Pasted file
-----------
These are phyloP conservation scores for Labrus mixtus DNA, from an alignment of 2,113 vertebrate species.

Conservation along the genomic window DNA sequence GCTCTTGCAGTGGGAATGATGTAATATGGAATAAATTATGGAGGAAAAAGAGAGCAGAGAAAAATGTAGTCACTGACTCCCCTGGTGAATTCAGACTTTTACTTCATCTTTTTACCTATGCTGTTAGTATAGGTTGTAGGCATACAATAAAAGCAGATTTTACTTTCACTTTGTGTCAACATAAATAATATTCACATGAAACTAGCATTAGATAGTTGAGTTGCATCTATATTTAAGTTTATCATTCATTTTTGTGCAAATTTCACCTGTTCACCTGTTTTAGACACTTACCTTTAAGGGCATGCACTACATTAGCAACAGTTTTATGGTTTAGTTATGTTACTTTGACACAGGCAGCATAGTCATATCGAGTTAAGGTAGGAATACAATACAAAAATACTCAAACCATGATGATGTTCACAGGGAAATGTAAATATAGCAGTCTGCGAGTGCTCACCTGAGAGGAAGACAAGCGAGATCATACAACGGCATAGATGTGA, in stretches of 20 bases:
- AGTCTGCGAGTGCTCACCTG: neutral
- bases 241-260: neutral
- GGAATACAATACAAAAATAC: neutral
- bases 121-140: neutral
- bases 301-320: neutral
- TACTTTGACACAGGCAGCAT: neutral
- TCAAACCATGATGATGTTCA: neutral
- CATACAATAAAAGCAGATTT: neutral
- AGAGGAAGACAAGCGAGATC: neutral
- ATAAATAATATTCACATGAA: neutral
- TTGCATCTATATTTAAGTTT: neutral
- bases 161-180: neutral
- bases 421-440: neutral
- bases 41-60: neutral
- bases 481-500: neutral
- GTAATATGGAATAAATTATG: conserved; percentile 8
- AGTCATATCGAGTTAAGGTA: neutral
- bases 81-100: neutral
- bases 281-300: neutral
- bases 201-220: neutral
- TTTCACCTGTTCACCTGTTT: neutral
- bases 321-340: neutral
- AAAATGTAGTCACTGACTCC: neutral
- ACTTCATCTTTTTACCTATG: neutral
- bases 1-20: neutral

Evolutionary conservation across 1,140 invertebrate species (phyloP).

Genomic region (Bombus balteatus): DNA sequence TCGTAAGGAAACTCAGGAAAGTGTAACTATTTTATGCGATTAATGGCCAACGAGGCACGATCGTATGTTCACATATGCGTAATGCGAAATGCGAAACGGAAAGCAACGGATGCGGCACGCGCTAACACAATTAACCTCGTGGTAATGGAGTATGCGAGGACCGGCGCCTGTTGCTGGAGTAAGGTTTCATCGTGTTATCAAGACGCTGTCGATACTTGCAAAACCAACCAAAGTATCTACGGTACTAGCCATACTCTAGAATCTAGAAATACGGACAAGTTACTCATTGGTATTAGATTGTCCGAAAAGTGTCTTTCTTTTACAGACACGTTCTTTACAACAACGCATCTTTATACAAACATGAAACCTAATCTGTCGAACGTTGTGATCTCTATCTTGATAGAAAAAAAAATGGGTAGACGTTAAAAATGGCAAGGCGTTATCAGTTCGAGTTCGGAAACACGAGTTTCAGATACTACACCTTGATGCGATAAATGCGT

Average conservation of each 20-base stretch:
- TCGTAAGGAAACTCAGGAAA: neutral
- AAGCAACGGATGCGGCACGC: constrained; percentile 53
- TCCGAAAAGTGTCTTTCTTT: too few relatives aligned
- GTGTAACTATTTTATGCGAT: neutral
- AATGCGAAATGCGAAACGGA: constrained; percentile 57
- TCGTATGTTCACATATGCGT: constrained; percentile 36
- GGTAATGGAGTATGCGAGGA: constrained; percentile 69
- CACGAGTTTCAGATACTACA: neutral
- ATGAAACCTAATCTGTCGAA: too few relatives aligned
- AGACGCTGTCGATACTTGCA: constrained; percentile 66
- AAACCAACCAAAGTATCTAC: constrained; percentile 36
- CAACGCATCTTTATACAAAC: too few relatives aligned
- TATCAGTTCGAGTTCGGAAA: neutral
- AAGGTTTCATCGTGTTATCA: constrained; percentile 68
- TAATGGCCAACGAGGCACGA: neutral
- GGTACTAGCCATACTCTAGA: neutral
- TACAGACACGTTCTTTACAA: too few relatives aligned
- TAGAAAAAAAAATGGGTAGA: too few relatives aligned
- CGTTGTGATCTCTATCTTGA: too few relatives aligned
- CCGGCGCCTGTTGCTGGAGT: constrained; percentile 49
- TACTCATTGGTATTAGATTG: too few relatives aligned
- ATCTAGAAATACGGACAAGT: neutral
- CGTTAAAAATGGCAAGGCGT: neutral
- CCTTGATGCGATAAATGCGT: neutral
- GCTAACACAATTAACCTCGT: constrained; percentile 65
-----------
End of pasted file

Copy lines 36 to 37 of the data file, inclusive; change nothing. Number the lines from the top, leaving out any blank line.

- TCGTATGTTCACATATGCGT: constrained; percentile 36
- GGTAATGGAGTATGCGAGGA: constrained; percentile 69